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Why teenage girl's smartphone battery breakthrough may never see daylight

Colin Neagle | May 30, 2013
Solaroad CEO threatens patent suit if 18-year-old California student tries to commercialize her research on supercapacitors

Eesha Khare, an 18-year-old senior at Lynbrook High School in San Jose, Calif., won both the first prize at the Intel Science Fair and the Project of the Year award for the senior division of the California State Science Fair with her research on supercapacitors.

However, her work has also attracted the attention of the company that holds a patent involving similar technology, and its CEO says he may be forced to bring legal action against her if she tries to commercialize it.

Khare's work on supercapacitors, specifically the creation of a nanorod electrode capacitor with the ability to achieve the energy density of a supercapacitor, could help manufacturers make proper use of flexible displays for smartphones, according to Tech News World.

Specifically, Khare's work with supercapacitors could make a difference in the design and performance of smartphone batteries, which, in turn, could help make flexible smartphones a reality. According to Tech News World, Khare's design involved a hydrogenated titanium dioxide core, which, when combined with its polyaniline shell, increases both capacitance and density, essentially meaning the battery could create more energy and store it for longer. In a test, Khare's supercapacitor boasted a capacitance of 238.5 Farads per gram, a substantial improvement from the 80 Farads per gram achieved with alternative designs.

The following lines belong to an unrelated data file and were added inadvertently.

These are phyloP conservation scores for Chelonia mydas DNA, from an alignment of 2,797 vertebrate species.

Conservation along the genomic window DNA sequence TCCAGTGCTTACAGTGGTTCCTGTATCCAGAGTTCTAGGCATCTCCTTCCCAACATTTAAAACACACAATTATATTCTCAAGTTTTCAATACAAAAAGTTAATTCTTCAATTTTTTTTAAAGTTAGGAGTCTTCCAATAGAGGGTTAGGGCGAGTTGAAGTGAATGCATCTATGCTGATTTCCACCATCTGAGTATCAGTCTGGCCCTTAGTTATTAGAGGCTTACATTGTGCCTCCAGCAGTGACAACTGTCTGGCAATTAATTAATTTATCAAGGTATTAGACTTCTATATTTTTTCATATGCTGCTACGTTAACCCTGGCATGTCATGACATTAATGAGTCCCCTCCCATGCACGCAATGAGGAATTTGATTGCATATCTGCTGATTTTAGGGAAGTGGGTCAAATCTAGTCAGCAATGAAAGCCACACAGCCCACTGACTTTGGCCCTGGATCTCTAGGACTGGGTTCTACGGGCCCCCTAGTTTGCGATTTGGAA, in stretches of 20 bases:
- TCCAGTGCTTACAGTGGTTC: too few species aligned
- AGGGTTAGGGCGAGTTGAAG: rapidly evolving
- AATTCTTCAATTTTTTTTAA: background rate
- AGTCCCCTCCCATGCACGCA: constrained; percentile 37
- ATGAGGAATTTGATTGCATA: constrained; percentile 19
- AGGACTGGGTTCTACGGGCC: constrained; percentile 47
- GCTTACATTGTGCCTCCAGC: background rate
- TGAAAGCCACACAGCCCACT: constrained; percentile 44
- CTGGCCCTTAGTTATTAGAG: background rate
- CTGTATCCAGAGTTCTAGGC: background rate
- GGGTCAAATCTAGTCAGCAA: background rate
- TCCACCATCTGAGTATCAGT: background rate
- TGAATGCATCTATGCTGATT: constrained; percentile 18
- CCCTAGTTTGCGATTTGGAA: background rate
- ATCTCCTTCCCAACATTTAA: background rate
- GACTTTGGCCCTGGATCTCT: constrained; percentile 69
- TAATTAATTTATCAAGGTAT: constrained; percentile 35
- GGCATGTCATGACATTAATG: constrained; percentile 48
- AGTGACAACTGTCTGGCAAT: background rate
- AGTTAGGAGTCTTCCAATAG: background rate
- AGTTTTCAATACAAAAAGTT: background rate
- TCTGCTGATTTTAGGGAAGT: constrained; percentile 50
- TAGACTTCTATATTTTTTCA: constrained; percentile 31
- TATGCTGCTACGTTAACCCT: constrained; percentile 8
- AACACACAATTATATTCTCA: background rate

Practically, supercapacitors could help make for smaller internal components in smartphones.

"Perhaps instead of two batteries or cells, you might have a single battery or cell with something like this capacitor to recharge the battery," Jim McGregor, principal analyst at Tirias Research, told Tech News World.

In addition to Intel, Google has already been in touch with Khare regarding her work with supercapacitors. Although she has yet to follow up with Google's inquiry, Khare told Tech News World that her initial goal was to apply her research to a commercial idea.

But aside from the developmental barriers experts warned Tech News World about issues with sustained power and risks of explosion Khare's work violates a 2005 patent filed by green energy company Solaroad Technologies, according to company CEO Kahrl Retti. He says he has been working on similar technology since the 1980s, and that while Khare's work is impressive, it is in violation of the patents involving nanocapacitor technology that Solaroad Technologies has already commercialized.

Among other products, Solaroad sells green energy solutions optimized for electric cars, including the use of solar power to recharge electric car batteries. The company is also in the process of designing its own electric car.

Retti says the main issue is that academic institutions often support technological research without first checking to see if the work may violate patents protecting others' intellectual property. Making matters worse is the visibility that academia receive for these projects, which undermines the efforts of private sector companies or inventors who have been vying for the same publicity, and subsequent funding, for years.


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